Editor’s Note: This originally ran in the March 24, 1985, edition of the Lewiston Tribune.
VANCOUVER, Wash. — David Johnston stepped off the helicopter at a parking lot at timberline on Mount St. Helens on March 27 five years ago, the first scientist to fly over the volcano’s summit since it had erupted several hours earlier.
“This is an extremely dangerous place to be,” Johnston told reporters who gathered round him. “If it were to erupt right now, we would die.”
As Johnston spoke, the still of the clear early spring afternoon was punctuated by the cracking of ice on the volcano’s glaciers and the rumble of avalanches caused by a week of intensifying earthquakes.
After 123 years of silence, Mount St. Helens was clearing its throat.
Johnston, 30, had survived the dangers of a restless volcano before. He and six others had spent five frigid nights on the flanks of an Alaskan volcano after their helicopter crashed. They were rescued only 12 hours before that mountain erupted in 1976.
The U.S. Geological Survey scientist spoke prophetically about the threats of Mount St. Helens. He spoke of superheated, glowing avalanches roaring down the sides of the volcano at speeds approaching 100 miles per hour. He told of devastating mudflows and hurricanes of ash.
“We’re standing next to a dynamite keg, and the fuse is lit,” said Johnston. “We just don’t know how long the fuse is.
“I am genuinely afraid of it.”
Two months later, Johnston died in the volcano’s cataclysmic eruption on May 18, 1980, blown off a ridge by a blast that approached with almost supersonic speed. His body has never been found.
Mount St. Helens remains the dynamite keg with an unpredictable fuse that Johnston described on that March afternoon five years ago.
Scientists are still unsure whether the eruptive cycle which began March 27, 1980, with that first, small eruption has run its course or whether the volcano could still explode with a fury.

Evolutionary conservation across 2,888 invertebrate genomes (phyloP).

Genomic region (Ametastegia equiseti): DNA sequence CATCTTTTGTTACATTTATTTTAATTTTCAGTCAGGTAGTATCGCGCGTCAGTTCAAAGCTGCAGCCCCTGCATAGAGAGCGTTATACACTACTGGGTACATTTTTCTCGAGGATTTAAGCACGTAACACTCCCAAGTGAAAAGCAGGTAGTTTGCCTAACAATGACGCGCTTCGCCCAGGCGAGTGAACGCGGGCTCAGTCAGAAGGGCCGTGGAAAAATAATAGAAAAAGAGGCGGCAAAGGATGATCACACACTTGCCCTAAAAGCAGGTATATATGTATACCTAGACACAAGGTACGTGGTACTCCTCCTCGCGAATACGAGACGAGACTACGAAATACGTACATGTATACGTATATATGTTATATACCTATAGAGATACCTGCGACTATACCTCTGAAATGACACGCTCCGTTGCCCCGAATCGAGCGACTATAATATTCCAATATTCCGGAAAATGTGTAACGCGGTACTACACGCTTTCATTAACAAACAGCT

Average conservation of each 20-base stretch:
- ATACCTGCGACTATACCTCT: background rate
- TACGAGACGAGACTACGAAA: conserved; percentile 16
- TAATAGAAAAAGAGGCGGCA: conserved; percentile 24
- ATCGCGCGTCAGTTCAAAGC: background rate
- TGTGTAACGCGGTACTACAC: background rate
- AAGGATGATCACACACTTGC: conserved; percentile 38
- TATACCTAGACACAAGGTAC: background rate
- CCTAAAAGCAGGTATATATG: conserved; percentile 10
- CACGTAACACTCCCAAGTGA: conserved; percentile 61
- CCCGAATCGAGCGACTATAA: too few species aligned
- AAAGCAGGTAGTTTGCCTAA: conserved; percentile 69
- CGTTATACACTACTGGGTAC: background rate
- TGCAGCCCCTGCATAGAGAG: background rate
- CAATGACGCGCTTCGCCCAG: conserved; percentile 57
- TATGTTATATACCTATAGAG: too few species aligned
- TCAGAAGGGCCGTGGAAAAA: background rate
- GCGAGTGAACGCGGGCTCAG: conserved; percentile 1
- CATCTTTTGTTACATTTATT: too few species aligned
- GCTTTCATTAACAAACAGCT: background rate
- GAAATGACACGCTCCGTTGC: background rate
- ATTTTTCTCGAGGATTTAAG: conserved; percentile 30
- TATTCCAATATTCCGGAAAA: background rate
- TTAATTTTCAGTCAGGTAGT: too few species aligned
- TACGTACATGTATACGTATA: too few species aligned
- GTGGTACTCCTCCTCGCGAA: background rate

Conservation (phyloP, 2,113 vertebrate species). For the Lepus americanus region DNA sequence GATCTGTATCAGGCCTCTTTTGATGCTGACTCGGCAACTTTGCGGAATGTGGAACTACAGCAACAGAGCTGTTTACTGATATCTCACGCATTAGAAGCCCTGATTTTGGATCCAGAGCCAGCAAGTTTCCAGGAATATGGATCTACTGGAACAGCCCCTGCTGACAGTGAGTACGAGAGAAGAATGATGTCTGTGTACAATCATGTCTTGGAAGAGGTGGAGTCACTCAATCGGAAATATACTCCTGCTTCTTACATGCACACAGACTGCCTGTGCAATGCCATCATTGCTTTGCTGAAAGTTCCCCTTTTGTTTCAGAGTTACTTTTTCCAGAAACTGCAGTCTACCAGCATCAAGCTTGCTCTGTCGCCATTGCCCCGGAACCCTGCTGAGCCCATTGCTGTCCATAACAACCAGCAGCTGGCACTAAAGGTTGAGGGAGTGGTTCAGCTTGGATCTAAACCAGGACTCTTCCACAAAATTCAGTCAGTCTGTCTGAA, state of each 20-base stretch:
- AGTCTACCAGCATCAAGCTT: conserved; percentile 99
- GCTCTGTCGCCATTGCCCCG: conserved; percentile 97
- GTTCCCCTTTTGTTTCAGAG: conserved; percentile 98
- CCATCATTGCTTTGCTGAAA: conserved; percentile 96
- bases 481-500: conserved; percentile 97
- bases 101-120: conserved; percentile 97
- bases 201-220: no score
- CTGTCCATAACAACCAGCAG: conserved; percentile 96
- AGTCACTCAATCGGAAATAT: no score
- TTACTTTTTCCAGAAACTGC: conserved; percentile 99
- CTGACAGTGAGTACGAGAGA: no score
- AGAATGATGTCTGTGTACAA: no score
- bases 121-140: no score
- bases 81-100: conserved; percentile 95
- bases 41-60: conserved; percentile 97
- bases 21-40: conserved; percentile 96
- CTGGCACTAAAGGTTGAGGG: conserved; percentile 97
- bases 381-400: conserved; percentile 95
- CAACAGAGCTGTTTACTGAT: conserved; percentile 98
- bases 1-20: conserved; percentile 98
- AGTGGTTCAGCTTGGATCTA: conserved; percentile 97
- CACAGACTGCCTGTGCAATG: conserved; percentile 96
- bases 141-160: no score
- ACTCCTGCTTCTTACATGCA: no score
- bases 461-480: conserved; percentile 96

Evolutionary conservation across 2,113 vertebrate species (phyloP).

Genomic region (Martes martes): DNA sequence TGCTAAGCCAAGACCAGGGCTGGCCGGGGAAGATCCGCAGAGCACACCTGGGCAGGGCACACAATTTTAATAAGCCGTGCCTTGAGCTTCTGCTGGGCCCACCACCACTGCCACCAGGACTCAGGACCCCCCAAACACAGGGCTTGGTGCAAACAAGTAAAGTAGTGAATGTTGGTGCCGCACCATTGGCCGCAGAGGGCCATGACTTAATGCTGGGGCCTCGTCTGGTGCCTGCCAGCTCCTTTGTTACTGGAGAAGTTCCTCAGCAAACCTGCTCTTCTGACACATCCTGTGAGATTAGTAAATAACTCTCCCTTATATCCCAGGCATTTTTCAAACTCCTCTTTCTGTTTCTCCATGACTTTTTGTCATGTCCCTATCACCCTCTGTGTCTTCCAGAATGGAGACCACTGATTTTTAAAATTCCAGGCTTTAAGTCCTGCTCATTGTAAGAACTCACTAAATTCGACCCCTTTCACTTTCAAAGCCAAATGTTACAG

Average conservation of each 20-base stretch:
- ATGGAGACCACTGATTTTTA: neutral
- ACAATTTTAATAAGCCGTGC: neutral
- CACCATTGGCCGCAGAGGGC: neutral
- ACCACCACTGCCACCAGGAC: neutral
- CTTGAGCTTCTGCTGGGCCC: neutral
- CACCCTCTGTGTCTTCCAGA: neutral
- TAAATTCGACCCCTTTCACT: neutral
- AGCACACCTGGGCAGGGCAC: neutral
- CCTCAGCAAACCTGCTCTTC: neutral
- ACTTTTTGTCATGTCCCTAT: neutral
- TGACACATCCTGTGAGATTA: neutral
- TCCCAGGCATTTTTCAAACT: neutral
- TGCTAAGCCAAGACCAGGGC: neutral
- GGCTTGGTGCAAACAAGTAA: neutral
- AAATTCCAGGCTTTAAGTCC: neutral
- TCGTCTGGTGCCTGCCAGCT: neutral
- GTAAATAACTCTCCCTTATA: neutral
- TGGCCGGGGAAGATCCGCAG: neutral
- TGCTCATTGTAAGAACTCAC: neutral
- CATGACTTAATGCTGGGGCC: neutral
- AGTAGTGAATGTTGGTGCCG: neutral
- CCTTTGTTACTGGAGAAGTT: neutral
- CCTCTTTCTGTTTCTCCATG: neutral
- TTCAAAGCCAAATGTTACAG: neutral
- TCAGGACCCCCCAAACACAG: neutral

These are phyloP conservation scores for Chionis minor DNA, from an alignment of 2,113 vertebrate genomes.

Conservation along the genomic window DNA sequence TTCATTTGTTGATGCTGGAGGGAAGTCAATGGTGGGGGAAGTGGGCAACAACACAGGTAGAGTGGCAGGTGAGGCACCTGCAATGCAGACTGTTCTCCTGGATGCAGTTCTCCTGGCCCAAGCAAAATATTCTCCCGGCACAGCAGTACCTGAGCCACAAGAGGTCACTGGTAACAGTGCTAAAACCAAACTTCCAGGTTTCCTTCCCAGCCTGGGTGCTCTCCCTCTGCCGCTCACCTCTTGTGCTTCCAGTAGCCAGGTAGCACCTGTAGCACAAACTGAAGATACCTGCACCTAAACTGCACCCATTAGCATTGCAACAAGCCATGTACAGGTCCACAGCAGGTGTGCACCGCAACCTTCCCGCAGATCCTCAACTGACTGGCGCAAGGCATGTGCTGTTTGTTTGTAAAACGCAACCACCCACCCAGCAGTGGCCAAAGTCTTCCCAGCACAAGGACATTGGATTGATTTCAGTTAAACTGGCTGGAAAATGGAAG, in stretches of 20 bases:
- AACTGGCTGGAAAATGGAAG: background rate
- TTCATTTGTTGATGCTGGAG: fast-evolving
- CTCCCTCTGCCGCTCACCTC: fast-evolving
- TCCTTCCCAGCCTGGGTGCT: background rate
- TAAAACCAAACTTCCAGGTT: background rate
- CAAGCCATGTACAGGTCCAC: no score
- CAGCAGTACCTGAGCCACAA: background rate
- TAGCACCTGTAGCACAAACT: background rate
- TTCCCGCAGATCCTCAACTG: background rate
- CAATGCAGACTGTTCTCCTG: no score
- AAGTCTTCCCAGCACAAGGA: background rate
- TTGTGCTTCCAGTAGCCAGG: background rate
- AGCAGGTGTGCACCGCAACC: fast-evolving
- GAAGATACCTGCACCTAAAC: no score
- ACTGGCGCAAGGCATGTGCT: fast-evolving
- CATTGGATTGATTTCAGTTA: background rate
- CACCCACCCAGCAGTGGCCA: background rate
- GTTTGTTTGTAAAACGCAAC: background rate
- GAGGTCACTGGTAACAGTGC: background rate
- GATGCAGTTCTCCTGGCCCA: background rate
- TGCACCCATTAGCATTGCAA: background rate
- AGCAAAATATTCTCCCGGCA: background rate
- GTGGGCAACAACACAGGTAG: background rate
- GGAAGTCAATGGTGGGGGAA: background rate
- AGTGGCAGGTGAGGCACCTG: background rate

The volcano has been virtually quiet for more than six months — the longest period of stillness since it reawakened. There are indications Mount St. Helens may have gone back to sleep and there are other indications, just as strong, that the volcano is still very much alive.
“We just can’t answer what comes next,” said Don Peterson, the out-going scientist-in-charge of the USGS’s David Johnston Cascade Volcano Observatory in Vancouver. “There aren’t any black-and-white answers.
“Scientists have learned to cope with varying degrees of uncertainties.”
Since September 1984, the seismic monitors ringing the mountain and installed on the lava dome in the volcano’s shattered crater have recorded no major earthquakes. Other instruments show little or no swelling in the crater or on the dome, which stands like a craggy lump of rocks 800 feet high and almost a half-mile in diameter.
The violent-but-brief steam bursts off the dome which periodically sent scientists scurrying for cover have been absent. The rate of the volcano’s lava production has been gradually decreasing since 1982.
“One interpretation is that it is storing up pressure,” perhaps for another eruption, said Peterson. “The other is that it may gradually be turning off.”
Sensitive measurements taken by a small plane flying over the volcano show Mount St. Helens is still venting as much as 75 tons of sulfur dioxide a day.
“It could be going into a prolonged silence or it could be building toward an eruption with an explosive component,” said Steve Brantley, another USGS scientist.
Scientists say there is evidence a typical eruptive cycle at Mount St. Helens can last 50 years, but those 50 years can be laced with 5-to-10-year stretches of inactivity.
Scientist do not expect a blast like the 24-megaton one on May 18, 1980, which blew 1,300 feet off the top of the once-snow-capped peak, left 57 people dead or missing, devastated 150 square miles of forest and blew an ash cloud around the world.